A bid to build two wind turbines on a croft on Great Bernera in the Hebrides has been thrown out because they would spoil the look of the ancient Callanish Standing Stones – across a sea strait about four miles away.
Crofter and merchant seaman Norman Macdonald sought to build the 900kW generators, each 220ft high, on land to the north of number 24 Kirkibost on the island of Bernera, which is linked by a bridge to the west side of Lewis.
Western Isles Council went against its own planning officers and approved the application in March last year.
The Callanish Stones are the top tourist attraction for the Western Isles and nationally are equal in importance to Stonehenge, said island planners.
They also highlighted the building work would create significant investment within the Western Isles and benefit local companies, contractors and their employees on top of indirect spending in local shops. There would be local jobs in their ongoing maintenance. Annual payments to the community would be invested in improving local amenities.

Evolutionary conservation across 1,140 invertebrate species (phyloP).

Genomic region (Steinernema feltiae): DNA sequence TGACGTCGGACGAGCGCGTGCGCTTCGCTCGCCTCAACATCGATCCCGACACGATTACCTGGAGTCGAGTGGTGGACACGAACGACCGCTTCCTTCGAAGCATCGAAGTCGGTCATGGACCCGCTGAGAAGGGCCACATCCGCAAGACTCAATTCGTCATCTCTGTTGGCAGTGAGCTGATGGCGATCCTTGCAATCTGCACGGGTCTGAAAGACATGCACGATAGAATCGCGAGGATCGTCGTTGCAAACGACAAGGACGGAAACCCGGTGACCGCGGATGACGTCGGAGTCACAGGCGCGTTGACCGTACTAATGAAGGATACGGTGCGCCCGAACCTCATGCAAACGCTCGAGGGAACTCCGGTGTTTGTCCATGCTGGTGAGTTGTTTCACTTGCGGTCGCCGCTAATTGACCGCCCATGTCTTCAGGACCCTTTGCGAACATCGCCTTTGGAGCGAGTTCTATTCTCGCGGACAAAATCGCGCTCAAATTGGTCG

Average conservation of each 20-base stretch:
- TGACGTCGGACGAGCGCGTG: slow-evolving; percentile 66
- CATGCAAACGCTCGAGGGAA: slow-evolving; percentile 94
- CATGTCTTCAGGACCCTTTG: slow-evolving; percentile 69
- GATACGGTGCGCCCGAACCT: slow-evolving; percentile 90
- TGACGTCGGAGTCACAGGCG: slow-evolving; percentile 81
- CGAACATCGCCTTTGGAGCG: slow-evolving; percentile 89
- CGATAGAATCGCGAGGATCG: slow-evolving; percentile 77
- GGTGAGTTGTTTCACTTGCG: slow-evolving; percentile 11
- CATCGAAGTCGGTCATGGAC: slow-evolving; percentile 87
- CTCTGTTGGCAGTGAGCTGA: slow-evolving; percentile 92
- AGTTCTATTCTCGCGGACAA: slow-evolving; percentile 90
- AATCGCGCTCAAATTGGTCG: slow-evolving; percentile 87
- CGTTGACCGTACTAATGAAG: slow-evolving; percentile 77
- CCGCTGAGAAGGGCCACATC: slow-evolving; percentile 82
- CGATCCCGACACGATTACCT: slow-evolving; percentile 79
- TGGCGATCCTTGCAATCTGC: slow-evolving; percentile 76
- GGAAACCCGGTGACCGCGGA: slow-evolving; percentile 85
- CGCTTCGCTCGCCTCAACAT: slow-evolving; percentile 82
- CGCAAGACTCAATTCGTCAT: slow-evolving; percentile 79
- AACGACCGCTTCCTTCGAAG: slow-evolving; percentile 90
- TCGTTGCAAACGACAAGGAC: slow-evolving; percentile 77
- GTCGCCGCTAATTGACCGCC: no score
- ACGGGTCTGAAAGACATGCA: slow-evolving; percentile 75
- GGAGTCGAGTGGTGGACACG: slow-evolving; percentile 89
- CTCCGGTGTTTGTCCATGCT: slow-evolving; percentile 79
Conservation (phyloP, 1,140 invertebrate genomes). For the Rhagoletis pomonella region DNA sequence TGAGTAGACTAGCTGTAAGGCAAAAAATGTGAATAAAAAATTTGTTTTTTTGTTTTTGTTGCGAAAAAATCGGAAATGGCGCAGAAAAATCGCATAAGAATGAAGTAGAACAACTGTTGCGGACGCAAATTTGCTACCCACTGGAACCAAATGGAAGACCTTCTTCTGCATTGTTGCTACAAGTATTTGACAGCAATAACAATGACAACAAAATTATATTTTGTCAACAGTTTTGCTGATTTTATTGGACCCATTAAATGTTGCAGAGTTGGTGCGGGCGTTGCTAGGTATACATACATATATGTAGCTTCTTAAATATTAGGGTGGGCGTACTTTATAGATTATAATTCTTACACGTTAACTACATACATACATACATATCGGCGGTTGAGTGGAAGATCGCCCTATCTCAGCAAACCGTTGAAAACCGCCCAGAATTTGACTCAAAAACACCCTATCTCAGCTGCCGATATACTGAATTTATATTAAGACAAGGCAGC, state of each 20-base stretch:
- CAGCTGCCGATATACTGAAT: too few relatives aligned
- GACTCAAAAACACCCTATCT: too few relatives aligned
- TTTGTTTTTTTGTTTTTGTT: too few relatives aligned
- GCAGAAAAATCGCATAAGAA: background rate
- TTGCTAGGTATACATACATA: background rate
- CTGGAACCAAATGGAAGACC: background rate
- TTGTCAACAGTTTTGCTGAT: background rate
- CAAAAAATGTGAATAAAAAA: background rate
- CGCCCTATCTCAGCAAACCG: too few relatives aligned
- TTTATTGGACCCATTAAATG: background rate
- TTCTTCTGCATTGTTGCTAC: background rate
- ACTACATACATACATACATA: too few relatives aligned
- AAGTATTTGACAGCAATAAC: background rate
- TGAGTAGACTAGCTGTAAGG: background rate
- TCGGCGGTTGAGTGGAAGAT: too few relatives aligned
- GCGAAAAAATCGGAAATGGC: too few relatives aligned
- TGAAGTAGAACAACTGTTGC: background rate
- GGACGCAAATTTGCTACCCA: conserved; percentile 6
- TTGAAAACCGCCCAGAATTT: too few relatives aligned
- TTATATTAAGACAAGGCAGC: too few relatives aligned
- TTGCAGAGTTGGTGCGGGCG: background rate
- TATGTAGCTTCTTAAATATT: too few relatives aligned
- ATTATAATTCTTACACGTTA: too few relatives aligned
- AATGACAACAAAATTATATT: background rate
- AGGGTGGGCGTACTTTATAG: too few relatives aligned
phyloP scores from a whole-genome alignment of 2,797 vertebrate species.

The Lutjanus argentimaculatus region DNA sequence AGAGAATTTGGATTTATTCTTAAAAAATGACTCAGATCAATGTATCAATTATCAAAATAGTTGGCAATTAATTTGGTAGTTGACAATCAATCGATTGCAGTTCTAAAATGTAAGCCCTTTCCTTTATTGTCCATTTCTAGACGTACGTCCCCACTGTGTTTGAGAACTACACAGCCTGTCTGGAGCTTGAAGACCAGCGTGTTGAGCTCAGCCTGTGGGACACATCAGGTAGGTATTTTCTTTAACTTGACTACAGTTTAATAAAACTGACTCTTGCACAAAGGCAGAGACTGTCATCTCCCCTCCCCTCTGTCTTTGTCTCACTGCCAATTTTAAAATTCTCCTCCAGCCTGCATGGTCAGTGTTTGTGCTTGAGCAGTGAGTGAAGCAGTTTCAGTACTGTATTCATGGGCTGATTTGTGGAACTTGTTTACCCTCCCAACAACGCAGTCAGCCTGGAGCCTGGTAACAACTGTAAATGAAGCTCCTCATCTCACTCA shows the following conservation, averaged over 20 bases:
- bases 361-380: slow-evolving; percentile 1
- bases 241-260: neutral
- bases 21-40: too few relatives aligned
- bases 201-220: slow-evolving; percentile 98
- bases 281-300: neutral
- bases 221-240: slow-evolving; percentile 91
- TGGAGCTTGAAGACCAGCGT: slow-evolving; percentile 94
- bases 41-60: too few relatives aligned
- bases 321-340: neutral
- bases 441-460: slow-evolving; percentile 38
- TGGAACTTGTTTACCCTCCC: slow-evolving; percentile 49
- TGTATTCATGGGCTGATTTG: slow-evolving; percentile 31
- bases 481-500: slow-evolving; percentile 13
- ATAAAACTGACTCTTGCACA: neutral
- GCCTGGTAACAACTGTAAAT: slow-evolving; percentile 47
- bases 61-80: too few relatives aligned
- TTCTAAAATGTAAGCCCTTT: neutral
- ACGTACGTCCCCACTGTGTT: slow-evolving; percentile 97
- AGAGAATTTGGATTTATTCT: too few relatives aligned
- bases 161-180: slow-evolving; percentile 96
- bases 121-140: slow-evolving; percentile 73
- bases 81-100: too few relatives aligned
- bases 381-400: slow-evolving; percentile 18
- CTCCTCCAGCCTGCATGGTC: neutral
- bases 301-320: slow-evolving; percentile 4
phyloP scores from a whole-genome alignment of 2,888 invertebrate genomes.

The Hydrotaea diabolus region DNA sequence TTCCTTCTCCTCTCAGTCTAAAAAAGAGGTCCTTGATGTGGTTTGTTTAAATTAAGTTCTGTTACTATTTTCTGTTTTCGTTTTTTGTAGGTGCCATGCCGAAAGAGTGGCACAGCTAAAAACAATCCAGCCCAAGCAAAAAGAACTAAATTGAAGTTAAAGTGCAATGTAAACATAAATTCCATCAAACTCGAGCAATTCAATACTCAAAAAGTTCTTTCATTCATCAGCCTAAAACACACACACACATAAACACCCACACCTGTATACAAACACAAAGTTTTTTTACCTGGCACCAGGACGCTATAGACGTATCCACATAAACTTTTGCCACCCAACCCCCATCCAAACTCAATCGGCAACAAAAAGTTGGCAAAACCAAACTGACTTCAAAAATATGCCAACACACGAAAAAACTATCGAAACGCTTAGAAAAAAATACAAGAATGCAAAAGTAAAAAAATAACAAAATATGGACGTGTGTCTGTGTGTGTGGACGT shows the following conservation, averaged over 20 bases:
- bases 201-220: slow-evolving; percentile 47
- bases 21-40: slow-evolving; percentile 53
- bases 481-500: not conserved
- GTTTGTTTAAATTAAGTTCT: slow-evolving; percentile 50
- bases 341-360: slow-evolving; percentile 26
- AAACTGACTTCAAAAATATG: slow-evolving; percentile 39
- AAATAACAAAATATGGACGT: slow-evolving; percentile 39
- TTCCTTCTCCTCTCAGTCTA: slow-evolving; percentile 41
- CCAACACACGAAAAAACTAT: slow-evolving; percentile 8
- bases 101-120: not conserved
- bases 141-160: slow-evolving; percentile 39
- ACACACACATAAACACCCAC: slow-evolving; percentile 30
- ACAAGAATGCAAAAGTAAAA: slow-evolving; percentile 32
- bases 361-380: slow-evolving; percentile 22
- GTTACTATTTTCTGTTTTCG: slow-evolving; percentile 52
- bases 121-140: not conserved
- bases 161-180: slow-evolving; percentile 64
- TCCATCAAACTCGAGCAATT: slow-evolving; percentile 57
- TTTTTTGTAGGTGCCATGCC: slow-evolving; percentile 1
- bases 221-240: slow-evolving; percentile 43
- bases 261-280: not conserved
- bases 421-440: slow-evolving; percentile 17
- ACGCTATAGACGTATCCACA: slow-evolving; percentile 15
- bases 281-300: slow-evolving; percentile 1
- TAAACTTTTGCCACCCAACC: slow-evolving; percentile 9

The planning bid was called in by the Scottish Government “in light of the national interest this proposal raises” because the monoliths are a scheduled ancient monument.
The government has now refused the planning application, maintaining the turbines would spoil the prehistoric landscape.
Government reporter Donald Harris said: “This is not the only possible site for wind turbines, whereas the Callanish Standing Stones are immovable.
“The setting of such a supremely important national monument merits the most careful treatment.”
He said the wide view from the Callanish Stones to the west and south “is so important in complementing the monument, with its wild and unspoilt landscape of sea loch, moorland, rocky hills anddistant mountains. The proposal would seriously compromise the quality of this landscape setting.
“The intrusion of two turbines would detract from the timeless quality of this landscape. Tourists visiting Great Bernera would find that the unspoilt quality of the approach to the island and of the island itself had been lost.”
He accepted there would be economic benefit but said: “Onbalance, the effect on the local community would be harmful.”
The nearest neighbours did not oppose the development. It is understood some islanders withdrew objections at a late stage.
The applicant Norman Macdonald was not available for comment.
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